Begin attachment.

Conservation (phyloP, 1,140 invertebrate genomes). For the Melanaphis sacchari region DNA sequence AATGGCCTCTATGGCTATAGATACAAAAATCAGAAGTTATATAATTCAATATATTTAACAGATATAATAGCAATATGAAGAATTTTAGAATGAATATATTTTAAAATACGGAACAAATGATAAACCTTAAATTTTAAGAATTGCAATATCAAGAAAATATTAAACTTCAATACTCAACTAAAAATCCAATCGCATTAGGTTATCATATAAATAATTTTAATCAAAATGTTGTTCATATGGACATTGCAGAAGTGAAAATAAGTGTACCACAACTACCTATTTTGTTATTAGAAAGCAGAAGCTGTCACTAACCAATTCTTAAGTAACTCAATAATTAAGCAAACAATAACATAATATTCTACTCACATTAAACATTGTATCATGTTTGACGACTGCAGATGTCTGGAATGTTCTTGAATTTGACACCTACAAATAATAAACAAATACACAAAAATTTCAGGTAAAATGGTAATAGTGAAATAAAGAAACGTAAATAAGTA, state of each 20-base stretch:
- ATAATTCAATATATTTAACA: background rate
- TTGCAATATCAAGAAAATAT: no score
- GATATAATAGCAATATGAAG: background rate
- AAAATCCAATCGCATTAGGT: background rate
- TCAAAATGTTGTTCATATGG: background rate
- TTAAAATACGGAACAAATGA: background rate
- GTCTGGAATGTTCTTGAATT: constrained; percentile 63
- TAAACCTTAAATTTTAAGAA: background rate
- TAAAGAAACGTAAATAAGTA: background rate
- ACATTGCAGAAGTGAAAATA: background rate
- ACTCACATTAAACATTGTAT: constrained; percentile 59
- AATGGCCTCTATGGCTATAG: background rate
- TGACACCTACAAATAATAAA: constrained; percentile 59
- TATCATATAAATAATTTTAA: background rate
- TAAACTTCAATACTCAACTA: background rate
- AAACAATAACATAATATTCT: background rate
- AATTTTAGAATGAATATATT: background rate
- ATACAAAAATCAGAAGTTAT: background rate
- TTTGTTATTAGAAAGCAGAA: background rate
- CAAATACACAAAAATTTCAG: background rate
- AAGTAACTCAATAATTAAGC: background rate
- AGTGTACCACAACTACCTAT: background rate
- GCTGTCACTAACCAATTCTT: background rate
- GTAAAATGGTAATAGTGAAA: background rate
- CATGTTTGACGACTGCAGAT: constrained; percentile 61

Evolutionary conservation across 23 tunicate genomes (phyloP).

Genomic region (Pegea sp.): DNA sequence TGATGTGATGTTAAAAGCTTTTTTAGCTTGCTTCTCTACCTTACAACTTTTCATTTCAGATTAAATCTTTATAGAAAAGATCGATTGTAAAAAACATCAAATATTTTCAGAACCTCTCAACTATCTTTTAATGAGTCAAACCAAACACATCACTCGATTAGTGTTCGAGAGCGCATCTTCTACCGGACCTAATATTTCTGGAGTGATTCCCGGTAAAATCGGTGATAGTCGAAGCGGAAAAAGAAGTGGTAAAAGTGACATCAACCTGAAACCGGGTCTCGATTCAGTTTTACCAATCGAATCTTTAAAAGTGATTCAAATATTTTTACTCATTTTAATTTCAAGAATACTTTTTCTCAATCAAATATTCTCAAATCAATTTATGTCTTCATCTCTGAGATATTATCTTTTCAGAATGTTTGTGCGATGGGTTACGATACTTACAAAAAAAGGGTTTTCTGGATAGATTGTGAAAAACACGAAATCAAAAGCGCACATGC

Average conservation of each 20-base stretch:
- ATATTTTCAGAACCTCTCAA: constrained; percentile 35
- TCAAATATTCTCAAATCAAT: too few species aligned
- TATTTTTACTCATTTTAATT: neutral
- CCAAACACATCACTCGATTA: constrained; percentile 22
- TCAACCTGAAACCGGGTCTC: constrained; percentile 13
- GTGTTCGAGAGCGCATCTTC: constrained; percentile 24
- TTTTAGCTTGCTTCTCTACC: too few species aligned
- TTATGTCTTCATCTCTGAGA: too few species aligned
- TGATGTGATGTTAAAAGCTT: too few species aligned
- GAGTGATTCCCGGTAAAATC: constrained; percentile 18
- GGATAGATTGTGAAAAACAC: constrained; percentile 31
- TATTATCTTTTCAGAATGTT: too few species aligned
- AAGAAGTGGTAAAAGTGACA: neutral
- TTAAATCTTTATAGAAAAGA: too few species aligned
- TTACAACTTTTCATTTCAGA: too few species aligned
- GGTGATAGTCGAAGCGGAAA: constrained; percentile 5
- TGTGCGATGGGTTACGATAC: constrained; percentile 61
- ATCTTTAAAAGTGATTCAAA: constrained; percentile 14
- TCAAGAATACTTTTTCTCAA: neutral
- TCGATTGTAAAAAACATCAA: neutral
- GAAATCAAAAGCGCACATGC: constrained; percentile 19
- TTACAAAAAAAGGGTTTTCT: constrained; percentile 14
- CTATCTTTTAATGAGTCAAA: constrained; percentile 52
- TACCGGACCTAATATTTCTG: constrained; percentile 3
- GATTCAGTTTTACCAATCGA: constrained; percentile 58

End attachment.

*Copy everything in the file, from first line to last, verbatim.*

Conservation (phyloP, 1,140 invertebrate genomes). For the Melanaphis sacchari region DNA sequence AATGGCCTCTATGGCTATAGATACAAAAATCAGAAGTTATATAATTCAATATATTTAACAGATATAATAGCAATATGAAGAATTTTAGAATGAATATATTTTAAAATACGGAACAAATGATAAACCTTAAATTTTAAGAATTGCAATATCAAGAAAATATTAAACTTCAATACTCAACTAAAAATCCAATCGCATTAGGTTATCATATAAATAATTTTAATCAAAATGTTGTTCATATGGACATTGCAGAAGTGAAAATAAGTGTACCACAACTACCTATTTTGTTATTAGAAAGCAGAAGCTGTCACTAACCAATTCTTAAGTAACTCAATAATTAAGCAAACAATAACATAATATTCTACTCACATTAAACATTGTATCATGTTTGACGACTGCAGATGTCTGGAATGTTCTTGAATTTGACACCTACAAATAATAAACAAATACACAAAAATTTCAGGTAAAATGGTAATAGTGAAATAAAGAAACGTAAATAAGTA, state of each 20-base stretch:
- ATAATTCAATATATTTAACA: background rate
- TTGCAATATCAAGAAAATAT: no score
- GATATAATAGCAATATGAAG: background rate
- AAAATCCAATCGCATTAGGT: background rate
- TCAAAATGTTGTTCATATGG: background rate
- TTAAAATACGGAACAAATGA: background rate
- GTCTGGAATGTTCTTGAATT: constrained; percentile 63
- TAAACCTTAAATTTTAAGAA: background rate
- TAAAGAAACGTAAATAAGTA: background rate
- ACATTGCAGAAGTGAAAATA: background rate
- ACTCACATTAAACATTGTAT: constrained; percentile 59
- AATGGCCTCTATGGCTATAG: background rate
- TGACACCTACAAATAATAAA: constrained; percentile 59
- TATCATATAAATAATTTTAA: background rate
- TAAACTTCAATACTCAACTA: background rate
- AAACAATAACATAATATTCT: background rate
- AATTTTAGAATGAATATATT: background rate
- ATACAAAAATCAGAAGTTAT: background rate
- TTTGTTATTAGAAAGCAGAA: background rate
- CAAATACACAAAAATTTCAG: background rate
- AAGTAACTCAATAATTAAGC: background rate
- AGTGTACCACAACTACCTAT: background rate
- GCTGTCACTAACCAATTCTT: background rate
- GTAAAATGGTAATAGTGAAA: background rate
- CATGTTTGACGACTGCAGAT: constrained; percentile 61

Evolutionary conservation across 23 tunicate genomes (phyloP).

Genomic region (Pegea sp.): DNA sequence TGATGTGATGTTAAAAGCTTTTTTAGCTTGCTTCTCTACCTTACAACTTTTCATTTCAGATTAAATCTTTATAGAAAAGATCGATTGTAAAAAACATCAAATATTTTCAGAACCTCTCAACTATCTTTTAATGAGTCAAACCAAACACATCACTCGATTAGTGTTCGAGAGCGCATCTTCTACCGGACCTAATATTTCTGGAGTGATTCCCGGTAAAATCGGTGATAGTCGAAGCGGAAAAAGAAGTGGTAAAAGTGACATCAACCTGAAACCGGGTCTCGATTCAGTTTTACCAATCGAATCTTTAAAAGTGATTCAAATATTTTTACTCATTTTAATTTCAAGAATACTTTTTCTCAATCAAATATTCTCAAATCAATTTATGTCTTCATCTCTGAGATATTATCTTTTCAGAATGTTTGTGCGATGGGTTACGATACTTACAAAAAAAGGGTTTTCTGGATAGATTGTGAAAAACACGAAATCAAAAGCGCACATGC

Average conservation of each 20-base stretch:
- ATATTTTCAGAACCTCTCAA: constrained; percentile 35
- TCAAATATTCTCAAATCAAT: too few species aligned
- TATTTTTACTCATTTTAATT: neutral
- CCAAACACATCACTCGATTA: constrained; percentile 22
- TCAACCTGAAACCGGGTCTC: constrained; percentile 13
- GTGTTCGAGAGCGCATCTTC: constrained; percentile 24
- TTTTAGCTTGCTTCTCTACC: too few species aligned
- TTATGTCTTCATCTCTGAGA: too few species aligned
- TGATGTGATGTTAAAAGCTT: too few species aligned
- GAGTGATTCCCGGTAAAATC: constrained; percentile 18
- GGATAGATTGTGAAAAACAC: constrained; percentile 31
- TATTATCTTTTCAGAATGTT: too few species aligned
- AAGAAGTGGTAAAAGTGACA: neutral
- TTAAATCTTTATAGAAAAGA: too few species aligned
- TTACAACTTTTCATTTCAGA: too few species aligned
- GGTGATAGTCGAAGCGGAAA: constrained; percentile 5
- TGTGCGATGGGTTACGATAC: constrained; percentile 61
- ATCTTTAAAAGTGATTCAAA: constrained; percentile 14
- TCAAGAATACTTTTTCTCAA: neutral
- TCGATTGTAAAAAACATCAA: neutral
- GAAATCAAAAGCGCACATGC: constrained; percentile 19
- TTACAAAAAAAGGGTTTTCT: constrained; percentile 14
- CTATCTTTTAATGAGTCAAA: constrained; percentile 52
- TACCGGACCTAATATTTCTG: constrained; percentile 3
- GATTCAGTTTTACCAATCGA: constrained; percentile 58